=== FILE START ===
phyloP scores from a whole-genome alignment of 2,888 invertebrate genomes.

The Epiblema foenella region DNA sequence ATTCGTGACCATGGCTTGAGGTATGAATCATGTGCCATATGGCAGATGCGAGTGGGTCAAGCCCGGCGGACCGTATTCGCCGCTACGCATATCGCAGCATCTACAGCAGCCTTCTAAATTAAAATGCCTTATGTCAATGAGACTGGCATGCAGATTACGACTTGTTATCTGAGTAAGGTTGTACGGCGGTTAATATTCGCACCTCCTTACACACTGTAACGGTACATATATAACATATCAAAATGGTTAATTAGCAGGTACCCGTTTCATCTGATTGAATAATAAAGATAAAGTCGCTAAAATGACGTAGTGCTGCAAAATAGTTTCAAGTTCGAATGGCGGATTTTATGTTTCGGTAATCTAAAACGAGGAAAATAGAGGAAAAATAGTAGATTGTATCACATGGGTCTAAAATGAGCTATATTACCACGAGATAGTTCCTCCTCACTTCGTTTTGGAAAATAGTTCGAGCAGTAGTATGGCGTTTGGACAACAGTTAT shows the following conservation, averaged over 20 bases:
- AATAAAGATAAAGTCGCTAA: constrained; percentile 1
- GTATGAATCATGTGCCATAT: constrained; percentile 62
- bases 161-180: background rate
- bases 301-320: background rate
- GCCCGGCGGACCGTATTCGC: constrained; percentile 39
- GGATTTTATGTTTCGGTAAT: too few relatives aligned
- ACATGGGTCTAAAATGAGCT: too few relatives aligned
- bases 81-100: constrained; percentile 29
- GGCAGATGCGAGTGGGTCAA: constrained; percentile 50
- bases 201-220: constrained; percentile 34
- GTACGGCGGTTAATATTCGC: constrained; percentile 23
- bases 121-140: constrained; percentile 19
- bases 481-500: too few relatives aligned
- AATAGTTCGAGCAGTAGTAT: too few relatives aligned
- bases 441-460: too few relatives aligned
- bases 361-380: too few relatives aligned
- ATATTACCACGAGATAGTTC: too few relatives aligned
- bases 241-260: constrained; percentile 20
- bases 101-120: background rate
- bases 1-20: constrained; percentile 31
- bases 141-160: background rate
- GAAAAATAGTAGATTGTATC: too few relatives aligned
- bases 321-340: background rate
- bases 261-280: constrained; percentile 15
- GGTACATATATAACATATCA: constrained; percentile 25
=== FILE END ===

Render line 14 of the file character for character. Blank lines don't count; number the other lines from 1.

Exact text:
- bases 121-140: constrained; percentile 19